Asia Higher as Chinese Exports Decline

Asia markets rose on Monday as investors reacted to a series of recent data releases in major economies including the United States and China.

In Tokyo, the Nikkei 225 index rallied 118.85 points, or 0.6%, to 21,318.43. Shares of Japanese automaker Nissan slipped 0.2% following reports that company Chief Executive Hiroto Saikawa has expressed his desire to resign, following an admission last week to being improperly compensated.

Japan’s economy grew an annualized 1.3% in the April to June quarter, according to revised data from the Cabinet Office on Monday. That was lower than the initial estimate of a 1.8% expansion, but matched market expectations.

The Japanese yen traded at 106.93 against the U.S. dollar after weakening from levels below 106.0 in the previous week.

In Hong Kong, the Hang Seng Index docked 9.36 points to 26,681.46, following another weekend of protests in the embattled city.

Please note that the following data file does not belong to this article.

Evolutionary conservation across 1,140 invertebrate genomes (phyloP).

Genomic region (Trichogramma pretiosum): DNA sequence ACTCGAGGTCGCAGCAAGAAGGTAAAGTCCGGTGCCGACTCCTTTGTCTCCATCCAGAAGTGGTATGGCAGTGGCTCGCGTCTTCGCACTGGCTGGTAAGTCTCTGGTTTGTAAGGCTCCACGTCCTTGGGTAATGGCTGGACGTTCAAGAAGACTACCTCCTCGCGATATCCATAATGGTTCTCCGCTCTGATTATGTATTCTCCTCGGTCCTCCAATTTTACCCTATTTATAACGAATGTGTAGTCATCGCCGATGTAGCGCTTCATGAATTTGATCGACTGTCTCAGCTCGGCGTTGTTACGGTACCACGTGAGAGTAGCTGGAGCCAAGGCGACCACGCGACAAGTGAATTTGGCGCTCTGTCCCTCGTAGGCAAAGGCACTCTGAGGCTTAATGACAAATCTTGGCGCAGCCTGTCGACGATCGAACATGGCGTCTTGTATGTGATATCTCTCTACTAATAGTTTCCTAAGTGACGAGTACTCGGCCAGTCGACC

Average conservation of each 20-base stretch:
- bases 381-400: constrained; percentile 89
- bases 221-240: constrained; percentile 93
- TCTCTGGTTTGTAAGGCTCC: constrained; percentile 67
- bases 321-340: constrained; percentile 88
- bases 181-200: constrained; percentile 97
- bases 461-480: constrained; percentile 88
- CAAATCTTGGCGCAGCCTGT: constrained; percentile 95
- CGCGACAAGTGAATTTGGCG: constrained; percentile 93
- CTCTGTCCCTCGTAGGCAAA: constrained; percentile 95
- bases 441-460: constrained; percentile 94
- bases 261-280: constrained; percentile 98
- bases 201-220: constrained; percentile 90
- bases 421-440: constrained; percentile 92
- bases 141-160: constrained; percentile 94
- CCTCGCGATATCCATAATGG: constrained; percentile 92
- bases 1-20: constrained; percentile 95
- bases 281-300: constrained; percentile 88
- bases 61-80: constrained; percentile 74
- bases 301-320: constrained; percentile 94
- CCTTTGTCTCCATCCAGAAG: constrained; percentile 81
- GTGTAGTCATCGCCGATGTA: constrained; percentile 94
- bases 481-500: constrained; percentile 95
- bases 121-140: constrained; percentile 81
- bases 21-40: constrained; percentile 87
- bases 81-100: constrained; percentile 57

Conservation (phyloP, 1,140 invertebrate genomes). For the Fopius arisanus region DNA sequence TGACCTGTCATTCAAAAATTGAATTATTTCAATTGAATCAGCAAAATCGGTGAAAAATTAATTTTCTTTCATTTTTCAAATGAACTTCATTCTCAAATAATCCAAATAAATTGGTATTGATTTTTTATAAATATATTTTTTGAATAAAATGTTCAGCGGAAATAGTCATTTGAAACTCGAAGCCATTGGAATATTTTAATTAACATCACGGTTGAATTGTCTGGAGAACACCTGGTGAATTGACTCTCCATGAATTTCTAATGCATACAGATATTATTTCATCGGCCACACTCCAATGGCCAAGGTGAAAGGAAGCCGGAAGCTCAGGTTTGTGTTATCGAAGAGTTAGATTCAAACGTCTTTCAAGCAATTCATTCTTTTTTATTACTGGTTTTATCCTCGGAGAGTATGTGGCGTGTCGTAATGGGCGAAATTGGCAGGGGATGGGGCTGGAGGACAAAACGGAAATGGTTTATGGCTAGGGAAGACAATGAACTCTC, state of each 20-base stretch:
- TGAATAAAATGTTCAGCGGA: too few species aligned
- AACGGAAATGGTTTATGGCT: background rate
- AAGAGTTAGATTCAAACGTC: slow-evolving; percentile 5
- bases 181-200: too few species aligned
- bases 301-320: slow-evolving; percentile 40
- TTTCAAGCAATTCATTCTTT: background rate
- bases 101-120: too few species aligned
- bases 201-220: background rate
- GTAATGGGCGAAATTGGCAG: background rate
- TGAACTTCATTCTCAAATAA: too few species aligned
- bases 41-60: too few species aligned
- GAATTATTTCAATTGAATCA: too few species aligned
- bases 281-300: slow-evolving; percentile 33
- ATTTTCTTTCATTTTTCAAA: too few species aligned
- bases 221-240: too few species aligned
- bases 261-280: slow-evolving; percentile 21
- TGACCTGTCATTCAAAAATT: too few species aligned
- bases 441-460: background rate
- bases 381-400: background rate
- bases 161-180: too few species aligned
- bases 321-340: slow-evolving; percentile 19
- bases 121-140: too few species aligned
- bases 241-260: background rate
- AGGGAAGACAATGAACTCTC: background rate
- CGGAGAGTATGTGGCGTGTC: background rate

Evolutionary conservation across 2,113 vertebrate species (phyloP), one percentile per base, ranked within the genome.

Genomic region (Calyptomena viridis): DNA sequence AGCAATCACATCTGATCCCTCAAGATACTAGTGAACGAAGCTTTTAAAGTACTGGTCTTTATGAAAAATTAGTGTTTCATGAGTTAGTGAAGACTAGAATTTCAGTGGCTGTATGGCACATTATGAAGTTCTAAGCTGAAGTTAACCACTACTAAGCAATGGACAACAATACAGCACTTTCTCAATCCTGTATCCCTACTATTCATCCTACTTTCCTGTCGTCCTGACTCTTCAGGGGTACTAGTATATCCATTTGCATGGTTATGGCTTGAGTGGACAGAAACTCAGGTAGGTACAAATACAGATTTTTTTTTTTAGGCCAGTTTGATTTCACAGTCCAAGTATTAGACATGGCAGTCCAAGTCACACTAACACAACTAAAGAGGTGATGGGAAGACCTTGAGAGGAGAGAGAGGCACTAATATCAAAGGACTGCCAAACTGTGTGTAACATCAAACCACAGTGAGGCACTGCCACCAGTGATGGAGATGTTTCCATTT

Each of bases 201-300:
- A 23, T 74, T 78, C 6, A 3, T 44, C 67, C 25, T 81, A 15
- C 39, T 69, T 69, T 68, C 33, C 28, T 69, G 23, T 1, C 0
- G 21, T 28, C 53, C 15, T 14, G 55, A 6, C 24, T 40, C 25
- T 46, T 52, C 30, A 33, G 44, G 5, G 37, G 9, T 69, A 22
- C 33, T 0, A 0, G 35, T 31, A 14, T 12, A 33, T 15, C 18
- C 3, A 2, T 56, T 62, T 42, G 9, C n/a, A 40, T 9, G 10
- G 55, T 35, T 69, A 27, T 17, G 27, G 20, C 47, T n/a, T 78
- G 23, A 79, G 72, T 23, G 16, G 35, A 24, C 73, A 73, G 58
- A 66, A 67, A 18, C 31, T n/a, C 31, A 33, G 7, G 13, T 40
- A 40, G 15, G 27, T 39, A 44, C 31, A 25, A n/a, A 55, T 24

Korean markets fought their way up, with shares of chipmaker SK Hynix jumping 2.9%

Australian markets were flat. The Australian dollar changed hands at $0.6856 following its rise from levels below $0.672 last week.


In Shanghai, the CSI 300 added 24.44 points, or 0.6%, to 3,972.95

Chinese customs data showed the country’s exports unexpectedly fell in August, pointing to further weakness in the world’s second-largest economy. August exports fell 1% on-year, customs data showed Sunday, while analysts had predicted a 2% rise.

Shipments from China to the United States slowed sharply as the countries are engaged in a protracted trade fight. Beijing and Washington have levied tariffs on billions of dollars worth of each other’s goods, which, analysts say, is affecting global growth. More U.S. tariffs are set to take effects on Oct. 1 and Dec. 15.

The data miss now raises expectations that Beijing may introduce more stimulus measures to prop up its economy.

The People’s Bank of China announced Friday that it was cutting the amount of funds that lenders need to hold in reserve. The Chinese central bank said the reserve requirement ratio would be cut by 50 basis points and it would further reduce that ratio by 100 basis points for some qualified banks.

In other markets

In Korea, the Kospi index forged ahead 10.42 points, or 0.5%, to 2,019.55

In Taiwan, the Taiex index advanced 20.5 points, or 0.2%, to 10,801.14

In Singapore, the Straits Times Index edged up 1.85 points, or 0.1%, to 3,146.33

In New Zealand, the NZX 50 bucked the trend and lost 16.07 points, or 0.1%, to 11,202.97

In Australia, the ASX 200 inched up 0.64 points to 6,647.96